For many journalists, covering the Trump administration was a stark difference from working during the Obama years. It was a much more frenetic pace where regardless of your politics, the stakes did feel much higher and more immediate.
What it was not was a suicide mission you were drafted into at the behest of the government, which asked you to throw your body into literal waves of machine gunfire and face almost certain death.
That, is war. Journalism, which should be adversarial, is not war. It may have felt like war, occasionally, but that is not reality.
But today, the Atlantic described it just that way, in an op-ed from Yahoo's Alexander Nazaryan.
In it, he called the "thrill" of covering the Trump administration the same "thrill" (remember that word) that young boys had on D-Day.
"I use that word, thrill, with full intention," Nazaryan wrote. "Covering the administration was thrilling for many journalists, in the way that I imagine storming Omaha Beach must have been for a 20-year-old fresh from the plains of Kansas. He hadn’t signed up for battle, but there he was, liberating France."
You have to be bafflingly obtuse to have called that a thriller, and akin to reporting on Trump.
For starters, journalists choose their profession. The children who stormed Normandy were mostly drafted from the government and told what to do. And staring down a slate of opposing soldiers determined to end your life is not the same thing as getting nervous when you asked Kayleigh McEnany to comment on a story you are about to publish. The slings and arrows of a thousand @s are not the same as a lone bullet, of which the troops who stormed Normandy faced by the millions. Getting a misleading quote from Steve Bannon, as the piece references, is not the same as being held as a prisoner of war.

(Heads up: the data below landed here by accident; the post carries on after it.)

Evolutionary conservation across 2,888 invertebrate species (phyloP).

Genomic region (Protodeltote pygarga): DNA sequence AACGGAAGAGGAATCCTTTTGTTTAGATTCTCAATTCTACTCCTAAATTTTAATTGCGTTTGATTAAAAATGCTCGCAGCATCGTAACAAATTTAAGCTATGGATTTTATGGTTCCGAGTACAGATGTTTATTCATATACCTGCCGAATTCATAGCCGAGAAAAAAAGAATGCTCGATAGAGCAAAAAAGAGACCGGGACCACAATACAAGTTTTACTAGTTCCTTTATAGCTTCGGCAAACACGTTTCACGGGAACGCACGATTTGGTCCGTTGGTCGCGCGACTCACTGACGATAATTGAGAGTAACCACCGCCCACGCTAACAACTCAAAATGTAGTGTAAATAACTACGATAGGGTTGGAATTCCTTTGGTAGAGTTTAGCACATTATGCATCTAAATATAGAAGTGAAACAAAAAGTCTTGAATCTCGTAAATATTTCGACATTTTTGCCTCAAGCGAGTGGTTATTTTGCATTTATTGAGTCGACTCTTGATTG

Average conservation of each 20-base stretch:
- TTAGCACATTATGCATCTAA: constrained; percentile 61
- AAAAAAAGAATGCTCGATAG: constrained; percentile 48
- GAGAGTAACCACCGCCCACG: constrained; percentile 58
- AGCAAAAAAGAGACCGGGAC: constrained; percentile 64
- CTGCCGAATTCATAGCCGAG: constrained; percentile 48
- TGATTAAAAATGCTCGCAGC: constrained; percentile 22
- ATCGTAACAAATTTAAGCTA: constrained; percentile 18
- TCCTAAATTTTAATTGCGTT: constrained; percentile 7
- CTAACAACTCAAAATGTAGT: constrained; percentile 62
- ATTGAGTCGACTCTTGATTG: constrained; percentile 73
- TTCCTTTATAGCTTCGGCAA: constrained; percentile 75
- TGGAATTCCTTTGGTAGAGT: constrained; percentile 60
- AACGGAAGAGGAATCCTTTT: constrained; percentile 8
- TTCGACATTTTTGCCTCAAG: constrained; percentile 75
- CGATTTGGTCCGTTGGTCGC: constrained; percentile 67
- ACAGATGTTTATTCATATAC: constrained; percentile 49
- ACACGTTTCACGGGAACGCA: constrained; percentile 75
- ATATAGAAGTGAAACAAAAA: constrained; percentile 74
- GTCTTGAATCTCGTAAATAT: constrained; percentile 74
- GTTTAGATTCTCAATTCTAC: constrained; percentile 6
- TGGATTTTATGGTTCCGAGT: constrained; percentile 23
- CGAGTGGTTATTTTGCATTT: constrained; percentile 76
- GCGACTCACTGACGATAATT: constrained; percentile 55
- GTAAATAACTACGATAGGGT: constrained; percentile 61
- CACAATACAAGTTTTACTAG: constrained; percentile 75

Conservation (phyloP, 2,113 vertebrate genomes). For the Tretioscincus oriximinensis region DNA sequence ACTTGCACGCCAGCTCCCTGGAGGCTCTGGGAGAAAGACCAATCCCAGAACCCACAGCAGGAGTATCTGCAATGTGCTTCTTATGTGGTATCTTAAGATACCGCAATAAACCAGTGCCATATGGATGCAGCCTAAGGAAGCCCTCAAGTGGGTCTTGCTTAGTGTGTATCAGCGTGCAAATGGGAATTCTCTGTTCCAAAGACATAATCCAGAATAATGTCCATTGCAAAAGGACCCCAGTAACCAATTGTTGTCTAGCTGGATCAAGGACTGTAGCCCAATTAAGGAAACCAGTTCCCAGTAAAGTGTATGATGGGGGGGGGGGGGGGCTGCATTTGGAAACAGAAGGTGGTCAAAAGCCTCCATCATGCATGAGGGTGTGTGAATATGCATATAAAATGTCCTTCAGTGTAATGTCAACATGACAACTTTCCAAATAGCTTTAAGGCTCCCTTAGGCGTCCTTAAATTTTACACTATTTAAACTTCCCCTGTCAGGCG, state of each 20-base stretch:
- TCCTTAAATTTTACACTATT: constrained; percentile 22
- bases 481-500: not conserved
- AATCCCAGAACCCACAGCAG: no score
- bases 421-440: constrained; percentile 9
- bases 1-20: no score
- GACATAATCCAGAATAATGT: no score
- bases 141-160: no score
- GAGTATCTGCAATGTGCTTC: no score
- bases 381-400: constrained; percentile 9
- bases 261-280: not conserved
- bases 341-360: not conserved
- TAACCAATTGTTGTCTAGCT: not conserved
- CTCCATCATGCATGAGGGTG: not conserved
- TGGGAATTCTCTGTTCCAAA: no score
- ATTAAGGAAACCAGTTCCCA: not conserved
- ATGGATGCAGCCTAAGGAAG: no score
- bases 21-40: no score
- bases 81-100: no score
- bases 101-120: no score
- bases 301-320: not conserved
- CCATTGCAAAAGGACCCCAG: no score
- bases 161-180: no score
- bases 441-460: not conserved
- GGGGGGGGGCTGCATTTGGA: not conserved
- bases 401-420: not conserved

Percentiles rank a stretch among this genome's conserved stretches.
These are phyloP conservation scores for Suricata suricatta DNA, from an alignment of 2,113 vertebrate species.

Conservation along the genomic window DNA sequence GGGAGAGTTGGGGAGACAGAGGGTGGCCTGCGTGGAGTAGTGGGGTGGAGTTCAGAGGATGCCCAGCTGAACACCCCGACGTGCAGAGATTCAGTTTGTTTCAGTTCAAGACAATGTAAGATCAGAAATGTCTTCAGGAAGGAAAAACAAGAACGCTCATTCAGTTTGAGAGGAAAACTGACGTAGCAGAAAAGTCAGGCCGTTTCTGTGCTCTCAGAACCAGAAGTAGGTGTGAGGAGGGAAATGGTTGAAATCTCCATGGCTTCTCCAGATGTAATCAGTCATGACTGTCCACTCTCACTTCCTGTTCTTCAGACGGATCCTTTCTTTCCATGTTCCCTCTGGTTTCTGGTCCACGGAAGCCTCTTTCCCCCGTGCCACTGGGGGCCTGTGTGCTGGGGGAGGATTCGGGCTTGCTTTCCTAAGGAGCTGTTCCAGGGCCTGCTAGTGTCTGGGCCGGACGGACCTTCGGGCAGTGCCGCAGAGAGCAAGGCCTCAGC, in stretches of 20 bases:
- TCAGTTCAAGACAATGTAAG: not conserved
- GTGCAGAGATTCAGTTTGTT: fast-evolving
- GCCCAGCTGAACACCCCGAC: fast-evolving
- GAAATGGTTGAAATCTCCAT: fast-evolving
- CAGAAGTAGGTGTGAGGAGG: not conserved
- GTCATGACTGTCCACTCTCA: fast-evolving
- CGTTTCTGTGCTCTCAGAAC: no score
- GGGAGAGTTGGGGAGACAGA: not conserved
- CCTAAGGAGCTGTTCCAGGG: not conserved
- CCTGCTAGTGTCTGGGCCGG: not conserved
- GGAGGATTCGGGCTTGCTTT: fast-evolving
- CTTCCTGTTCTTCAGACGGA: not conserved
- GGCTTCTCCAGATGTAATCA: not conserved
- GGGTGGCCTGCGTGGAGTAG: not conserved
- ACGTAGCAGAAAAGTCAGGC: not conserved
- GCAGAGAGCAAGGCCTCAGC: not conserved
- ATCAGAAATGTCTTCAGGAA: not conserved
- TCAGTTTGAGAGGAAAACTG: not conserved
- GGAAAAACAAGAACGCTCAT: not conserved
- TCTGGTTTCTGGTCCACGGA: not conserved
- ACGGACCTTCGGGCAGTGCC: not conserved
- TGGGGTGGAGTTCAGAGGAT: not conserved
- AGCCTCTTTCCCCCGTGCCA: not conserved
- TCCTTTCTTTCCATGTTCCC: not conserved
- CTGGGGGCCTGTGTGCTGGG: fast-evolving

But worse yet, the piece, originally titled "I Miss the Thrill of Trump" and since updated, ran just three weeks after Trump left office.
Maybe calm down just a touch?
And while everyone knows the media did tremendous work during the era and faced many difficulties, few if any reporters were impressed today by the Atlantic's analogy.
"This was our Omaha Beach," Nazaryan notes.
Thankfully, most journalists don't actually think that way. It was just doing the job you signed up for.